With Alexion Off the Board, Amarin and Biomarin Are Attractive Acquisition Targets

After slumping in 2020, biopharma deals are expected to jump in the new year

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Dec 24, 2020
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Biopharma deal-making is expected to pick up in 2021 after its slump in 2020, with a good example being AstraZeneca's (AZN) nearly $40 billion purchase of Alexion Pharmaceuticals (ALXN), which was announced on Dec. 12. Industry observers are already predicting that, after the down year that was 2020, M&A activity will return to pre-Covid heights, according to an article in FiercePharma.

Fundamentals will be important, explained Arda Ural, Ph.D., Ernst & Young's Americas industry markets leader for health sciences and wellness. "Big Pharma companies have the balance sheets to deploy against M&A, and the need to go into therapeutic areas where they can create eminence," he said.

That seems to be precisely the reason AstraZeneca paid a 45% premium to add Alexion to the fold. "Alexion has established itself as a leader in complement biology, bringing life-changing benefits to patients with rare diseases," AstraZeneca CEO Pascal Soriot said in a statement. "This acquisition allows us to enhance our presence in immunology."

Jeffries analyst Jared Holz had previously put Alexion at the top of the list of biopharma companies that he expected big players to target. That's why I think it might be worthwhile for investors to take a look at the nine others that made Holz's list: Amarin Corporation Plc. (AMRN), Biomarin Pharmaceutical Inc. (BMRN), bluebird bio Inc. (BLUE), Deciphera Pharmaceuticals Inc. (DCPH), Esperion Therapeutics Inc. (ESPR), Global Blood Therapeutics Inc. (GBT), Immunomedics (IMMU), Iovance Biotherapeutics Inc. (IOVA) and Reata Pharmaceuticals, Inc. (RETA).

Until the AstraZeneca takeover of Alexion, there were 242 pharma and life sciences transactions announced in 2020, down 2.3% from the previous year, according to PricewaterhouseCoopers (PwC). The total value of those deals dropped more than 60% to about $140 million. PwC thinks 2021 M&A could be in the range of $250 billion and $275 billion, with several huge mergers of $50 billion or more.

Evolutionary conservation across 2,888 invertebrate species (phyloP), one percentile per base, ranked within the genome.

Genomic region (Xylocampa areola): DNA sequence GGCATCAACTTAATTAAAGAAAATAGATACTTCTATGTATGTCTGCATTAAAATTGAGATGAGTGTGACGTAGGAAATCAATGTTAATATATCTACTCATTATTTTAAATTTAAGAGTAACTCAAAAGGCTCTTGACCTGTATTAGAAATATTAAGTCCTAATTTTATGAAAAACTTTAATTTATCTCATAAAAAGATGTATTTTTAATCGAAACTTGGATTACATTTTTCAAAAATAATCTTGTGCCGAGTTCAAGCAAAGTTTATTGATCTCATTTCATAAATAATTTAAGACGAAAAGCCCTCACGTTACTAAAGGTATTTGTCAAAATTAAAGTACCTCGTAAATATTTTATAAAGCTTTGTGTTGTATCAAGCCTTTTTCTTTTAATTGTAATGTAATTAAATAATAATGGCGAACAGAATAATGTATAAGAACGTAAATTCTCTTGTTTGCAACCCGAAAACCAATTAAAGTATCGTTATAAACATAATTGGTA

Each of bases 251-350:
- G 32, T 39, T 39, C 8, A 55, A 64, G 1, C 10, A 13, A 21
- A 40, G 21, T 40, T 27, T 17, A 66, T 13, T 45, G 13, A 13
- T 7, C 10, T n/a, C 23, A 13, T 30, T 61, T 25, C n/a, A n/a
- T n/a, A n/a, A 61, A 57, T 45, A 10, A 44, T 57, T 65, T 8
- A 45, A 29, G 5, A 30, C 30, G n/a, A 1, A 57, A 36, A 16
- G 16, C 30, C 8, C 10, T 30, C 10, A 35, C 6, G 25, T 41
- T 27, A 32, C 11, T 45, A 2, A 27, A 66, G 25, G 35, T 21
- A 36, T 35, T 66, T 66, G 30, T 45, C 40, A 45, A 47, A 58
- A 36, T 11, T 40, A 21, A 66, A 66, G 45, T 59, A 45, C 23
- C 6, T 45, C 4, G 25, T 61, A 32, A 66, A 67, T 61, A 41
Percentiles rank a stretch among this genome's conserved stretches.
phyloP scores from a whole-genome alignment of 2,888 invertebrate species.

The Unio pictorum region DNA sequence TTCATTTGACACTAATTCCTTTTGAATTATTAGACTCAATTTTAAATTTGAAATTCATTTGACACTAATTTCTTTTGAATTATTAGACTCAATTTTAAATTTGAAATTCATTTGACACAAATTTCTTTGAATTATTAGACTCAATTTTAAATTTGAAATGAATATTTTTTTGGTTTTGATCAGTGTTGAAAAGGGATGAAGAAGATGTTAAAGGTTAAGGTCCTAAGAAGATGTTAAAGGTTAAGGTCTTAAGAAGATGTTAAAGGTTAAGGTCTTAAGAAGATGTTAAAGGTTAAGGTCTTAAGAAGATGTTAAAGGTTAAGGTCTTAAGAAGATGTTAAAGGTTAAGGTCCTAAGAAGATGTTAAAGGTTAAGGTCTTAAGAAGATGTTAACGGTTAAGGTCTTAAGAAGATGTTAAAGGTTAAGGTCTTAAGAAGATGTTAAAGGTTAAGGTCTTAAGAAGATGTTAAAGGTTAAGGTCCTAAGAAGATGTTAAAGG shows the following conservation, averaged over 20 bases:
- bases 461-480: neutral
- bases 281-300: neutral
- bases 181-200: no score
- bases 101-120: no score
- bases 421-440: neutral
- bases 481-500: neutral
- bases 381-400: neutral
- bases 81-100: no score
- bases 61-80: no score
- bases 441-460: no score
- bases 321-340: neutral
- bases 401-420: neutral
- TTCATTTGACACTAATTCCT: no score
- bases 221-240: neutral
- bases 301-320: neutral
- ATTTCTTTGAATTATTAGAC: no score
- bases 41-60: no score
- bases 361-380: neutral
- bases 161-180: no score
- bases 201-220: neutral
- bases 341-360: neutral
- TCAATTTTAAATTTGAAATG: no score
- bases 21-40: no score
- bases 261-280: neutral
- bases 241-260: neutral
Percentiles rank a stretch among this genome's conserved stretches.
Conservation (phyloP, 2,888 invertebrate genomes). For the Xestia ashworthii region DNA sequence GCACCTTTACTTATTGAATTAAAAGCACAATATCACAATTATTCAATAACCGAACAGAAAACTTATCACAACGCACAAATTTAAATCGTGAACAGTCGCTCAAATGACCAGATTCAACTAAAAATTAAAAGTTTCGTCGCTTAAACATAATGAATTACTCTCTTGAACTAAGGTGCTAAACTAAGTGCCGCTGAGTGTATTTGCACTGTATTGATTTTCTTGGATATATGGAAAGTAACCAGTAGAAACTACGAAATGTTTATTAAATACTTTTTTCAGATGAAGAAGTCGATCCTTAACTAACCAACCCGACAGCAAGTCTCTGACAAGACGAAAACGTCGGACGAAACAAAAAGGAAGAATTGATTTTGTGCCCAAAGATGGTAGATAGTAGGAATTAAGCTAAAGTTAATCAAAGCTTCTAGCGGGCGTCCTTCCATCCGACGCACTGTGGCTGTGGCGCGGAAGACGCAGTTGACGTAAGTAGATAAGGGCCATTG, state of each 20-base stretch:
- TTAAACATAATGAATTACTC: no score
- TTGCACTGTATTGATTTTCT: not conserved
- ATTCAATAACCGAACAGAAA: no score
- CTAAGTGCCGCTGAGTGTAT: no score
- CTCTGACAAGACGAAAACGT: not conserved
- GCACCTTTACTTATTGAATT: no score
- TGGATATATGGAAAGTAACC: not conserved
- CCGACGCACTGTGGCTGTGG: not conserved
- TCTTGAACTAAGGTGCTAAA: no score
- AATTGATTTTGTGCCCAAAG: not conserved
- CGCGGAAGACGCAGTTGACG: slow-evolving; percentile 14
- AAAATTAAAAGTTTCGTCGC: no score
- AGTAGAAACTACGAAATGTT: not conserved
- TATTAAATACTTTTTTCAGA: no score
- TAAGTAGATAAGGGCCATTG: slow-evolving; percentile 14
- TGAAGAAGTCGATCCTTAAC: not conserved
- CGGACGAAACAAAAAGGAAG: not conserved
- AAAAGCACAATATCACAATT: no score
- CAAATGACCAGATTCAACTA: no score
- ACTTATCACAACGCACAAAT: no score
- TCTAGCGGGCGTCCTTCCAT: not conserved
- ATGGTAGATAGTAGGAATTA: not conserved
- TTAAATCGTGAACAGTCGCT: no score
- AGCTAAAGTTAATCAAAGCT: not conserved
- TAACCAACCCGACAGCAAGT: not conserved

In an interview with FiercePharma, Sky Milch of PwC stated companies will be on the lookout for acquisitions that fit in with their strategies. He estimated that as of December, the biopharma industry had nearly $1.5 trillion in capital that could be used for deals.

Ural said the Astra-Alexion marriage signaled what he thinks is a trend, i.e. the takeover of a U.S.-based firm by one overseas. "Global biopharmas are looking for assets in the U.S. for two reasons," he said. "Innovation is happening in the U.S. with the biotechs. And the tax penalties for coming to the U.S. have been mitigated, at least for now. That makes the U.S. a welcome target for nicely funded companies."

Holz thinks the most aggressive shoppers will be Amgen Inc. (AMGN), Biogen Inc. (BIIB), Bristol-Myers Squibb Co. (BMY), Gilead Sciences Inc. (GILD), GlaxoSmithKline (GSK), Johnson & Johnson (JNJ), Merck & Co. Inc. (MRK), Novartis (NVS), Pfizer Inc. (PFE) and Sanofi (SNY).

Disclosure: The author has positions in Amgen, Bristol-Myers, Gilead, Johnson & Johnson, Pfizer, and Sanofi.

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